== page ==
• Ed_JohnsonEd_Johnson Posts: 2,006
    I do not believe so
    I cannot stress enough the safety aspect of using a Handle, such as the Masterline ERGO, with the curved ends, when using Clinchers. If have been using these type handles with Clinchers for the last 8 years and never had one hang-up or miss grab.
    Also, I believe these handles are safer as far as a hand or arm, or even your head catching in them. I still use a handle guard though.
    Loving the new ZO Rev. S Plus Mode C3+
  • WishWish Posts: 7,676 ★★★Triple Panda Award Recipient ★★★
    @Deke I wonder if the same thing could be said for Reflex style bindings vs Wiley...... I believe that all of the leg/foot muscles need to work together to avoid injury in the long run and you are not doing yourself any favors by only using Reflex bindings all of the time.
    >>> 11.25..a different kettle of fish. <<<
  • eleeskieleeski Posts: 3,785 Infinite Pandas
    I do not believe so
    I use a rubber band made from a bike tire tube to keep the webbing attached to my fingers. Others use Orings. I’ve used electrical tape in a pinch. I’ve never had a problem releasing with this mod. Obviously there is a reason I made this mod...

    Eric
  • Chef23Chef23 Posts: 5,839 Mega Baller
    I do not believe so
    I have never had a problem releasing. I wear my gloves really tight generally either small or mediums which I think helps not have extra material and as soon as I open my hand the strap straightens right out.

    I wear them because they protect my hands. I have wimpy hands and get a ton of blisters. The clinchers let me ski more without my hands tearing apart (happens even using duct tape and glove liners).
    Mark Shaffer
    gsm_peterWish
  • jimbrakejimbrake Posts: 1,265 Mega Baller
    Need more data to determine
    For me they lead to a lot of broken ropes and people in the boat being pissed.
    "...all of the basic fun banter"
    JC McCavit
  • ScottScottScottScott Posts: 753 Crazy Baller
    I believe so
    I don't have any experience with...... But, the logic tells me that if I take too much load out of a turn, I want the limits of my grip to determine whether I can hang on or not, not an artificial device such as a dowel increasing my grip capabilities. Seems to me you then run too much potential to overload other parts of your body (bicep, back, etc) even though it may lessen the load during normal conditions reducing forearm fatigue or tendinitis etc. I don't see that the clinchers with dowel taken out would have any increased risk.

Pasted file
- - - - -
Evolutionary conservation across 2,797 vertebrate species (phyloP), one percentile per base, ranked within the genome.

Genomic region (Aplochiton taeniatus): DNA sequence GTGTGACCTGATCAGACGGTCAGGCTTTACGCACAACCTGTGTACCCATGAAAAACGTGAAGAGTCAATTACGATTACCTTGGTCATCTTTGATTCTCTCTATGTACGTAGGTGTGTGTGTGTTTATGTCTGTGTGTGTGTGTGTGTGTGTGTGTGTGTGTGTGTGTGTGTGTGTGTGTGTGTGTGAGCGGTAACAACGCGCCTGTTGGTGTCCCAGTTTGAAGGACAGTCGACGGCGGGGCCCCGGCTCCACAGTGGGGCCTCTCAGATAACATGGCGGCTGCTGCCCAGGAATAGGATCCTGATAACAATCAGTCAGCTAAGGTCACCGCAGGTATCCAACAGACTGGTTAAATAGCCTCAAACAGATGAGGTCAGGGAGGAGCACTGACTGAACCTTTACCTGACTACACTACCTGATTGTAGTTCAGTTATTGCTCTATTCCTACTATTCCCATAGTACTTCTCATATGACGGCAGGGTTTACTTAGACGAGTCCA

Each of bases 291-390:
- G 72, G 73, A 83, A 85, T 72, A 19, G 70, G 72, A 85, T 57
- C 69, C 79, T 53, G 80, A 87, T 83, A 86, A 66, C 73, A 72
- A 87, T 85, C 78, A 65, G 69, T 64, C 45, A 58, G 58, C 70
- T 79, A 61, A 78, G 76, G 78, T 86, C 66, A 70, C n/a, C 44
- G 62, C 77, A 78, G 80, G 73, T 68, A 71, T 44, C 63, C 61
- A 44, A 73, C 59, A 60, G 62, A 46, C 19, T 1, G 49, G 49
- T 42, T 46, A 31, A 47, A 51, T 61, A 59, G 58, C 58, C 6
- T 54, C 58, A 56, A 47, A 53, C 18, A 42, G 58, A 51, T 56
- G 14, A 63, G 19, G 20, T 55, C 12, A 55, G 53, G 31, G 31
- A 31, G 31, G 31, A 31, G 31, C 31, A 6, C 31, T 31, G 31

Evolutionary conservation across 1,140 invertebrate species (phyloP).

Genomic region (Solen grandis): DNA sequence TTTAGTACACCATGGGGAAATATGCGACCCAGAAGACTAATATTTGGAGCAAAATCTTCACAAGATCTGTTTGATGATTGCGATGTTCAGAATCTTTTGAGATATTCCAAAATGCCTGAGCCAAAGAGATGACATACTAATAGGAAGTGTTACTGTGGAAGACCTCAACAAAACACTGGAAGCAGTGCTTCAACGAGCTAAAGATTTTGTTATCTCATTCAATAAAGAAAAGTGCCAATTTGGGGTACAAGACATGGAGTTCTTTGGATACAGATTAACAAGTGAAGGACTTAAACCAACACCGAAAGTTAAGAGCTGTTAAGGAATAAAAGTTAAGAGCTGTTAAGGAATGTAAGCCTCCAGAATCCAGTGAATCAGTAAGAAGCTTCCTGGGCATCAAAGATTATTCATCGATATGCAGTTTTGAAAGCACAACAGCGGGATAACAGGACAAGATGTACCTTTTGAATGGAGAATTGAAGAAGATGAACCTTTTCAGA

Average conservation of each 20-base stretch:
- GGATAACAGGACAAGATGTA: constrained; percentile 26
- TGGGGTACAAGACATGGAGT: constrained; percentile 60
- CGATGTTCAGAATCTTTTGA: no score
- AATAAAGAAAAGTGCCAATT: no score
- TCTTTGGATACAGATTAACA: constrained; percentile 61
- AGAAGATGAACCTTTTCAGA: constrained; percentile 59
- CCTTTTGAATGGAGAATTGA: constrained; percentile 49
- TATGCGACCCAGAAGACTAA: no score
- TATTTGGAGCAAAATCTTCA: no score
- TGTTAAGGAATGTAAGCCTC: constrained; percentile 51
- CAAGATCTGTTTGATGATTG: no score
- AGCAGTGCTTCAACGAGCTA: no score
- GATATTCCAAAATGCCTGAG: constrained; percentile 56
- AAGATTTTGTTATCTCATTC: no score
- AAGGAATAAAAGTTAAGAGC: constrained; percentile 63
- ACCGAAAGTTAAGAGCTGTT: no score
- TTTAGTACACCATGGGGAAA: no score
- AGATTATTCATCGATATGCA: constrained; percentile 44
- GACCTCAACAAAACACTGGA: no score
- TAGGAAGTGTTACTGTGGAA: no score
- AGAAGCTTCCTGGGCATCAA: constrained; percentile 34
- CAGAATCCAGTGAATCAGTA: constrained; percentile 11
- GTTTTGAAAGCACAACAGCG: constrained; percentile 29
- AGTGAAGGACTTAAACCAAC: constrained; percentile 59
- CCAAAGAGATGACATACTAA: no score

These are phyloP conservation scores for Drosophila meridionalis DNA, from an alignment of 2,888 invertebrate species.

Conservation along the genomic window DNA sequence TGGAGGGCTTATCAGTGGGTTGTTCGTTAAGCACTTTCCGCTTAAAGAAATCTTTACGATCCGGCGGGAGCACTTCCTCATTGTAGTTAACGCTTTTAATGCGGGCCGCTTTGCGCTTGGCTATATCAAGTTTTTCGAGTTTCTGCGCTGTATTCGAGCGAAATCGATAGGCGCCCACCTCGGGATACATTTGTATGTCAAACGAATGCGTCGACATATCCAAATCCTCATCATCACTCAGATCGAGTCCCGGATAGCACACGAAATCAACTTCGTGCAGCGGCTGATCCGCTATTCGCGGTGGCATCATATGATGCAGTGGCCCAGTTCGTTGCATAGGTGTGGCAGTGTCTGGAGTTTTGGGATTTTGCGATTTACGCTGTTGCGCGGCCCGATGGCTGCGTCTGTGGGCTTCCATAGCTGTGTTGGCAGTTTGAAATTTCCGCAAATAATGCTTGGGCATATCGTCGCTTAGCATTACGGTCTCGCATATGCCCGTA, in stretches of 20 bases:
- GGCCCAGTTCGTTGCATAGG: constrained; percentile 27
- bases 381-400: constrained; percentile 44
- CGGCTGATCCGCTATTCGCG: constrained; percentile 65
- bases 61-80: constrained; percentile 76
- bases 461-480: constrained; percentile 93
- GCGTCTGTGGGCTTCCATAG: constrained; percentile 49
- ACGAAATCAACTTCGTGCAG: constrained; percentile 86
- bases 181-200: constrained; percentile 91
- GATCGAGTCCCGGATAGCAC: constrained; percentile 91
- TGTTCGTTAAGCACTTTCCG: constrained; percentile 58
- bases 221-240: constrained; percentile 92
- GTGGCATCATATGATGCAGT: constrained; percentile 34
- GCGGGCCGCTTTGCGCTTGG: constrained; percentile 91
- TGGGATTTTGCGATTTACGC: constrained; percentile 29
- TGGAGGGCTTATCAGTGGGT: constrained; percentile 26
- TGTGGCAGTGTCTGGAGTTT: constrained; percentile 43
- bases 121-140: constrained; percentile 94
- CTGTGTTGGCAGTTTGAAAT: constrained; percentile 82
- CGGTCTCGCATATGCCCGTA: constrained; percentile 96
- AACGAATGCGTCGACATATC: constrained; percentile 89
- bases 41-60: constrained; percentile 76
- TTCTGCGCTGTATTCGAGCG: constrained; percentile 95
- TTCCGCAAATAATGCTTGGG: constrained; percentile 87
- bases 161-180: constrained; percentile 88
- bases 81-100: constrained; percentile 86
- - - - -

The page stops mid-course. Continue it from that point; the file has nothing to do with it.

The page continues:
• eleeskieleeski Posts: 3,785 Infinite Pandas
    I do not believe so
    ALL gymnasts use a dowel grip. Some things are not possible without the best grip. Skiing is one of them. Take any advantages equipment can offer.

    Get strong to deal with effects. But remember, the loads to make 38 off are the same regardless of your glove. Always be strong!

    Eric
    OldboyIIWish
  • OldboyIIOldboyII Posts: 561 Solid Baller
    I do not believe so
    Clinchers allow me to pay more atention to techical details regardless ot hand fatigue.
    Although I have a feeling that I need go back to "normal" gloves from time to time just in order to feel more differences of load during different elements of pass.
  • DWDW Posts: 1,951 Mega Baller
    Clincher gloves have allowed someone I know simply the ability to go out and ski, a deep passion for that person, and due to that product she was able to participate in her favorite passion in life. In this case, a risk was well worth the reward. The joy delivered was infectious to more than just the skier.